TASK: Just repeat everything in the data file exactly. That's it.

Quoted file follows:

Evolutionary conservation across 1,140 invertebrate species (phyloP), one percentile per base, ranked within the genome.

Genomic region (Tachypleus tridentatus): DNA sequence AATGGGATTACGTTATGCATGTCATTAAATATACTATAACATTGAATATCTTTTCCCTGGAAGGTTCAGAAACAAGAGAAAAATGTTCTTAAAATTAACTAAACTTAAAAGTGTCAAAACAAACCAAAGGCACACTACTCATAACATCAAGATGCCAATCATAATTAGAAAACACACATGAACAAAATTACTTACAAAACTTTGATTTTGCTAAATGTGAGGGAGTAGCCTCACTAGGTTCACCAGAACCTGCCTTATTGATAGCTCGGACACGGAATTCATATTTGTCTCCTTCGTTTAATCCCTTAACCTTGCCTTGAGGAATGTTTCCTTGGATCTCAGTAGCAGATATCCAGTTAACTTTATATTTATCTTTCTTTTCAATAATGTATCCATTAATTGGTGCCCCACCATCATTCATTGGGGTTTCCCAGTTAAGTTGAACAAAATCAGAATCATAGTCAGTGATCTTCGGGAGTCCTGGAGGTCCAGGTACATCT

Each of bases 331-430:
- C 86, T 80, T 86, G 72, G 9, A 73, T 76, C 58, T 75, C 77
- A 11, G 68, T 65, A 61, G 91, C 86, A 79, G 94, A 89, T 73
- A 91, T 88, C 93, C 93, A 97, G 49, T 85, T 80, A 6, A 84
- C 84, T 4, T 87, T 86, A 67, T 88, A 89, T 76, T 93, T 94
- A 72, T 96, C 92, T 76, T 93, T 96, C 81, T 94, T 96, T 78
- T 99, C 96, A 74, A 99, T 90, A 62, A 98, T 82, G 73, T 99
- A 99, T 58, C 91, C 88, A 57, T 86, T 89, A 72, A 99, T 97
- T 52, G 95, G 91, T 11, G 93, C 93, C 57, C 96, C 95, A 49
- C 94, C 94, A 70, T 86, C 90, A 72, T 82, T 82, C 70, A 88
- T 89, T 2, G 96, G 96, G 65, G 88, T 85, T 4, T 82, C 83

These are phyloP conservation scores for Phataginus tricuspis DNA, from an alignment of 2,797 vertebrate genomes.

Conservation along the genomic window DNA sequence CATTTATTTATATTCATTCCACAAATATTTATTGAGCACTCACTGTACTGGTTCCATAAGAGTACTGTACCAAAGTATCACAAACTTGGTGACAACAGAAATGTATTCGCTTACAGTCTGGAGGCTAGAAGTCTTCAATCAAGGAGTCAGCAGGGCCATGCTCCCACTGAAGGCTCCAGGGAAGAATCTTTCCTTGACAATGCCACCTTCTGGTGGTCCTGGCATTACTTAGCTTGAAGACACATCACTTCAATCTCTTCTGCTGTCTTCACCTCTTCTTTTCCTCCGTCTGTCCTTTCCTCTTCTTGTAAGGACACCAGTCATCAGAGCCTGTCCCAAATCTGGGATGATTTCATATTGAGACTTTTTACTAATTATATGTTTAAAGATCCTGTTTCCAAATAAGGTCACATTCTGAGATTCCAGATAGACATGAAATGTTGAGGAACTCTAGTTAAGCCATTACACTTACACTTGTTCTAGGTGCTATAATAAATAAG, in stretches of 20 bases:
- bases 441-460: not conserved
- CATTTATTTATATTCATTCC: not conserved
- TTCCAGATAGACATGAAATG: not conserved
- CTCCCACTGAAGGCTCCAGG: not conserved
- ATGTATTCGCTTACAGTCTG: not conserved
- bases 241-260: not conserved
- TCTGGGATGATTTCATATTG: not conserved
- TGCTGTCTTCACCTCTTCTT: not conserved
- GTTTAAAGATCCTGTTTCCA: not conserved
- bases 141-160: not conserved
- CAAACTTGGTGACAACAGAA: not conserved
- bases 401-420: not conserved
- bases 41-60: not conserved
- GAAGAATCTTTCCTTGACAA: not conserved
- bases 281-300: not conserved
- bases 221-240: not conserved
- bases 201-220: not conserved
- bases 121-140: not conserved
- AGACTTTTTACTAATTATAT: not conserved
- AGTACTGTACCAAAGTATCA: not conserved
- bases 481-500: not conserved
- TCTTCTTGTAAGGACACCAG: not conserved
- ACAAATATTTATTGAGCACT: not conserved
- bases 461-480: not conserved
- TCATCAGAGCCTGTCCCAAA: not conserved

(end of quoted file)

Evolutionary conservation across 1,140 invertebrate species (phyloP), one percentile per base, ranked within the genome.

Genomic region (Tachypleus tridentatus): DNA sequence AATGGGATTACGTTATGCATGTCATTAAATATACTATAACATTGAATATCTTTTCCCTGGAAGGTTCAGAAACAAGAGAAAAATGTTCTTAAAATTAACTAAACTTAAAAGTGTCAAAACAAACCAAAGGCACACTACTCATAACATCAAGATGCCAATCATAATTAGAAAACACACATGAACAAAATTACTTACAAAACTTTGATTTTGCTAAATGTGAGGGAGTAGCCTCACTAGGTTCACCAGAACCTGCCTTATTGATAGCTCGGACACGGAATTCATATTTGTCTCCTTCGTTTAATCCCTTAACCTTGCCTTGAGGAATGTTTCCTTGGATCTCAGTAGCAGATATCCAGTTAACTTTATATTTATCTTTCTTTTCAATAATGTATCCATTAATTGGTGCCCCACCATCATTCATTGGGGTTTCCCAGTTAAGTTGAACAAAATCAGAATCATAGTCAGTGATCTTCGGGAGTCCTGGAGGTCCAGGTACATCT

Each of bases 331-430:
- C 86, T 80, T 86, G 72, G 9, A 73, T 76, C 58, T 75, C 77
- A 11, G 68, T 65, A 61, G 91, C 86, A 79, G 94, A 89, T 73
- A 91, T 88, C 93, C 93, A 97, G 49, T 85, T 80, A 6, A 84
- C 84, T 4, T 87, T 86, A 67, T 88, A 89, T 76, T 93, T 94
- A 72, T 96, C 92, T 76, T 93, T 96, C 81, T 94, T 96, T 78
- T 99, C 96, A 74, A 99, T 90, A 62, A 98, T 82, G 73, T 99
- A 99, T 58, C 91, C 88, A 57, T 86, T 89, A 72, A 99, T 97
- T 52, G 95, G 91, T 11, G 93, C 93, C 57, C 96, C 95, A 49
- C 94, C 94, A 70, T 86, C 90, A 72, T 82, T 82, C 70, A 88
- T 89, T 2, G 96, G 96, G 65, G 88, T 85, T 4, T 82, C 83

These are phyloP conservation scores for Phataginus tricuspis DNA, from an alignment of 2,797 vertebrate genomes.

Conservation along the genomic window DNA sequence CATTTATTTATATTCATTCCACAAATATTTATTGAGCACTCACTGTACTGGTTCCATAAGAGTACTGTACCAAAGTATCACAAACTTGGTGACAACAGAAATGTATTCGCTTACAGTCTGGAGGCTAGAAGTCTTCAATCAAGGAGTCAGCAGGGCCATGCTCCCACTGAAGGCTCCAGGGAAGAATCTTTCCTTGACAATGCCACCTTCTGGTGGTCCTGGCATTACTTAGCTTGAAGACACATCACTTCAATCTCTTCTGCTGTCTTCACCTCTTCTTTTCCTCCGTCTGTCCTTTCCTCTTCTTGTAAGGACACCAGTCATCAGAGCCTGTCCCAAATCTGGGATGATTTCATATTGAGACTTTTTACTAATTATATGTTTAAAGATCCTGTTTCCAAATAAGGTCACATTCTGAGATTCCAGATAGACATGAAATGTTGAGGAACTCTAGTTAAGCCATTACACTTACACTTGTTCTAGGTGCTATAATAAATAAG, in stretches of 20 bases:
- bases 441-460: not conserved
- CATTTATTTATATTCATTCC: not conserved
- TTCCAGATAGACATGAAATG: not conserved
- CTCCCACTGAAGGCTCCAGG: not conserved
- ATGTATTCGCTTACAGTCTG: not conserved
- bases 241-260: not conserved
- TCTGGGATGATTTCATATTG: not conserved
- TGCTGTCTTCACCTCTTCTT: not conserved
- GTTTAAAGATCCTGTTTCCA: not conserved
- bases 141-160: not conserved
- CAAACTTGGTGACAACAGAA: not conserved
- bases 401-420: not conserved
- bases 41-60: not conserved
- GAAGAATCTTTCCTTGACAA: not conserved
- bases 281-300: not conserved
- bases 221-240: not conserved
- bases 201-220: not conserved
- bases 121-140: not conserved
- AGACTTTTTACTAATTATAT: not conserved
- AGTACTGTACCAAAGTATCA: not conserved
- bases 481-500: not conserved
- TCTTCTTGTAAGGACACCAG: not conserved
- ACAAATATTTATTGAGCACT: not conserved
- bases 461-480: not conserved
- TCATCAGAGCCTGTCCCAAA: not conserved